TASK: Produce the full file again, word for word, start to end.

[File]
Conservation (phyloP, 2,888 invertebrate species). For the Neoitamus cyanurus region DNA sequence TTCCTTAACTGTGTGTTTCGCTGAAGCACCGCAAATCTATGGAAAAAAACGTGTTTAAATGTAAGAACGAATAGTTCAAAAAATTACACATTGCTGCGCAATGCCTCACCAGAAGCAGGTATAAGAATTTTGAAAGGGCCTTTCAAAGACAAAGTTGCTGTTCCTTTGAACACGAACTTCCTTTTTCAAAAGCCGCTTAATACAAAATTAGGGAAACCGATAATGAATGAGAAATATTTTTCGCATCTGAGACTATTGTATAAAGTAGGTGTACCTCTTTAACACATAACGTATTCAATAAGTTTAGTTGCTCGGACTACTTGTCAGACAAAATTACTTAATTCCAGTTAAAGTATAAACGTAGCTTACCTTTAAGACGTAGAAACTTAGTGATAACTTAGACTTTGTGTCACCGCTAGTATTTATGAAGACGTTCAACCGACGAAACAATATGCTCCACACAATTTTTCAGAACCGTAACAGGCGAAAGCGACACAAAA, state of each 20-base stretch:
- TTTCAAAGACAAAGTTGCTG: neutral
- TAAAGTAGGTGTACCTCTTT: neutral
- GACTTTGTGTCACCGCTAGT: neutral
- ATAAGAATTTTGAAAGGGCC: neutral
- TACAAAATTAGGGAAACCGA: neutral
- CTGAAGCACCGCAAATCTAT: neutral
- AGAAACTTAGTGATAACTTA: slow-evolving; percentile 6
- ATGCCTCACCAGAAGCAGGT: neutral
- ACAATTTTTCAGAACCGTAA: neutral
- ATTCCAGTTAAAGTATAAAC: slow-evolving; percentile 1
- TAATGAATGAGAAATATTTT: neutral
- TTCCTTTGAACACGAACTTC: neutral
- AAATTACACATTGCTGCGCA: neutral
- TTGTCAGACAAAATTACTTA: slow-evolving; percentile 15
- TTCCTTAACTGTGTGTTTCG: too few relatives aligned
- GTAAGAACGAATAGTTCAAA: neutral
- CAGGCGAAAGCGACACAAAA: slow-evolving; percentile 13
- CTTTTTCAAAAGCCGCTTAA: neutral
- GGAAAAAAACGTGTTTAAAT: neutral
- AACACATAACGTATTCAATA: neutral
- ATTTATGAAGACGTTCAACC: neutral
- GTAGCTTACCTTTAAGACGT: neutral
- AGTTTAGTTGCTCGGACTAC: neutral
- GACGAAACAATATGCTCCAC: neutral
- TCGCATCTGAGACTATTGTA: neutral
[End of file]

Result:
Conservation (phyloP, 2,888 invertebrate species). For the Neoitamus cyanurus region DNA sequence TTCCTTAACTGTGTGTTTCGCTGAAGCACCGCAAATCTATGGAAAAAAACGTGTTTAAATGTAAGAACGAATAGTTCAAAAAATTACACATTGCTGCGCAATGCCTCACCAGAAGCAGGTATAAGAATTTTGAAAGGGCCTTTCAAAGACAAAGTTGCTGTTCCTTTGAACACGAACTTCCTTTTTCAAAAGCCGCTTAATACAAAATTAGGGAAACCGATAATGAATGAGAAATATTTTTCGCATCTGAGACTATTGTATAAAGTAGGTGTACCTCTTTAACACATAACGTATTCAATAAGTTTAGTTGCTCGGACTACTTGTCAGACAAAATTACTTAATTCCAGTTAAAGTATAAACGTAGCTTACCTTTAAGACGTAGAAACTTAGTGATAACTTAGACTTTGTGTCACCGCTAGTATTTATGAAGACGTTCAACCGACGAAACAATATGCTCCACACAATTTTTCAGAACCGTAACAGGCGAAAGCGACACAAAA, state of each 20-base stretch:
- TTTCAAAGACAAAGTTGCTG: neutral
- TAAAGTAGGTGTACCTCTTT: neutral
- GACTTTGTGTCACCGCTAGT: neutral
- ATAAGAATTTTGAAAGGGCC: neutral
- TACAAAATTAGGGAAACCGA: neutral
- CTGAAGCACCGCAAATCTAT: neutral
- AGAAACTTAGTGATAACTTA: slow-evolving; percentile 6
- ATGCCTCACCAGAAGCAGGT: neutral
- ACAATTTTTCAGAACCGTAA: neutral
- ATTCCAGTTAAAGTATAAAC: slow-evolving; percentile 1
- TAATGAATGAGAAATATTTT: neutral
- TTCCTTTGAACACGAACTTC: neutral
- AAATTACACATTGCTGCGCA: neutral
- TTGTCAGACAAAATTACTTA: slow-evolving; percentile 15
- TTCCTTAACTGTGTGTTTCG: too few relatives aligned
- GTAAGAACGAATAGTTCAAA: neutral
- CAGGCGAAAGCGACACAAAA: slow-evolving; percentile 13
- CTTTTTCAAAAGCCGCTTAA: neutral
- GGAAAAAAACGTGTTTAAAT: neutral
- AACACATAACGTATTCAATA: neutral
- ATTTATGAAGACGTTCAACC: neutral
- GTAGCTTACCTTTAAGACGT: neutral
- AGTTTAGTTGCTCGGACTAC: neutral
- GACGAAACAATATGCTCCAC: neutral
- TCGCATCTGAGACTATTGTA: neutral